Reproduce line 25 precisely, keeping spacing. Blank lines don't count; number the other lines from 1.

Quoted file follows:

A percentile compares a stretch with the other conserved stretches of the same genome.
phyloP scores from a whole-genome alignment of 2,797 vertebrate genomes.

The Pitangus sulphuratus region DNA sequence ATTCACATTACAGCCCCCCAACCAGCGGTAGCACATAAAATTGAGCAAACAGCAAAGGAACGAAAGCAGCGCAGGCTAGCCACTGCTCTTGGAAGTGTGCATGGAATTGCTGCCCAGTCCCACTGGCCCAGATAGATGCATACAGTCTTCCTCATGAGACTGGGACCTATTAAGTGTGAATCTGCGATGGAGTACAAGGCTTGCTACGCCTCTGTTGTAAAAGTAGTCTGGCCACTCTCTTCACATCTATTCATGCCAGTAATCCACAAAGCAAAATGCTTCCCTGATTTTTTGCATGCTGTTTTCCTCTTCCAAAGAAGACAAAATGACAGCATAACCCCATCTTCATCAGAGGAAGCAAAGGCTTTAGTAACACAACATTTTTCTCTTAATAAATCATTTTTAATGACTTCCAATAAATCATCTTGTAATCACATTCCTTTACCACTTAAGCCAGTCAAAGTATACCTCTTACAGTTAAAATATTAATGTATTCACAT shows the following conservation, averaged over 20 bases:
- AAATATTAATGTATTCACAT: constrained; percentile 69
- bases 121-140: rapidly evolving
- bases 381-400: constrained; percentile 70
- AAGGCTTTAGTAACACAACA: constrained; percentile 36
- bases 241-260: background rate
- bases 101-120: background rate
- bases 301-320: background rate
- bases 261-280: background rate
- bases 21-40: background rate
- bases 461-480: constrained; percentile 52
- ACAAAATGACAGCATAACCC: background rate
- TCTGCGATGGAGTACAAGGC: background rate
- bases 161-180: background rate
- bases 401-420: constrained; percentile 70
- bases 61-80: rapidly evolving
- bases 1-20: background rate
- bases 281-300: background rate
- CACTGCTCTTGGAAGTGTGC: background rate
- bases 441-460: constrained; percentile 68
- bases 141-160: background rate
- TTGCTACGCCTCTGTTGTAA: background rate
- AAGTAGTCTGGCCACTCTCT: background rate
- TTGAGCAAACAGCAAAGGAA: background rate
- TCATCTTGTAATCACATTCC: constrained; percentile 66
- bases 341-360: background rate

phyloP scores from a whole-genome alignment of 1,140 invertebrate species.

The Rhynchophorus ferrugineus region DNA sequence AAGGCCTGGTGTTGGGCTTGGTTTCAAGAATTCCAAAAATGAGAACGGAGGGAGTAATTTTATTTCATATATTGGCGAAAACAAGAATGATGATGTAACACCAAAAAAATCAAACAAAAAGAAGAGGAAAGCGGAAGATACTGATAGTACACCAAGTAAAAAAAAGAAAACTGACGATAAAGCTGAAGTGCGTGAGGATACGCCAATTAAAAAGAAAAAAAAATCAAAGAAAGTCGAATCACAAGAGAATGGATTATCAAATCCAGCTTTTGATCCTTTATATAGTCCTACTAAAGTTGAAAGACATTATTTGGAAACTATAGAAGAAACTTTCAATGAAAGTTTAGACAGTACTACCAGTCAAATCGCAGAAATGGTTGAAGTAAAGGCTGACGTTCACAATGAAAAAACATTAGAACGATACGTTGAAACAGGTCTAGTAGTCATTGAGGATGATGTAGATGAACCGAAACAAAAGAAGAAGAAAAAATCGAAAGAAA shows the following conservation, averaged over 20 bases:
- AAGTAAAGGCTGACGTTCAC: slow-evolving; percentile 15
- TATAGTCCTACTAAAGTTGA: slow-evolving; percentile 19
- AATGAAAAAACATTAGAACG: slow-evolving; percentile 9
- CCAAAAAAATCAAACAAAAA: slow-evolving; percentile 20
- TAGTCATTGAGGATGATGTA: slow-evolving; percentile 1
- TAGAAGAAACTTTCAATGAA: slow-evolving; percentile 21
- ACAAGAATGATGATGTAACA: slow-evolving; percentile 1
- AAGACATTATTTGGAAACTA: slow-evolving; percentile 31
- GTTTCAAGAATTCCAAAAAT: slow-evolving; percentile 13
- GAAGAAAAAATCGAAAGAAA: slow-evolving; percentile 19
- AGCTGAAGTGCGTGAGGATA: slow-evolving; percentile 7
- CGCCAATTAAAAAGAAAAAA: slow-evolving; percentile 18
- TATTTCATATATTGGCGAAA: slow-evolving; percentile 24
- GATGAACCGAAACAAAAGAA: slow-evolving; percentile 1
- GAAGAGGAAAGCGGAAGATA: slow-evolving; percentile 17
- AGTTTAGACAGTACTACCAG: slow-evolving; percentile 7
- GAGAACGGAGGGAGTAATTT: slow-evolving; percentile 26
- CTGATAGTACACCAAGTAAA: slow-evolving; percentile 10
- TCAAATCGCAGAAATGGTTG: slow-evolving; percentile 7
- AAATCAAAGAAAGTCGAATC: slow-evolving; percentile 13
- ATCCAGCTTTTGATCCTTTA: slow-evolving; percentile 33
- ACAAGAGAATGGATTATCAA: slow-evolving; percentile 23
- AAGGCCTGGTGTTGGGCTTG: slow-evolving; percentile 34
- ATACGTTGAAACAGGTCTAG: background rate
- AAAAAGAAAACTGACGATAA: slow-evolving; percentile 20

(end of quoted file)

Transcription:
- AAGTAGTCTGGCCACTCTCT: background rate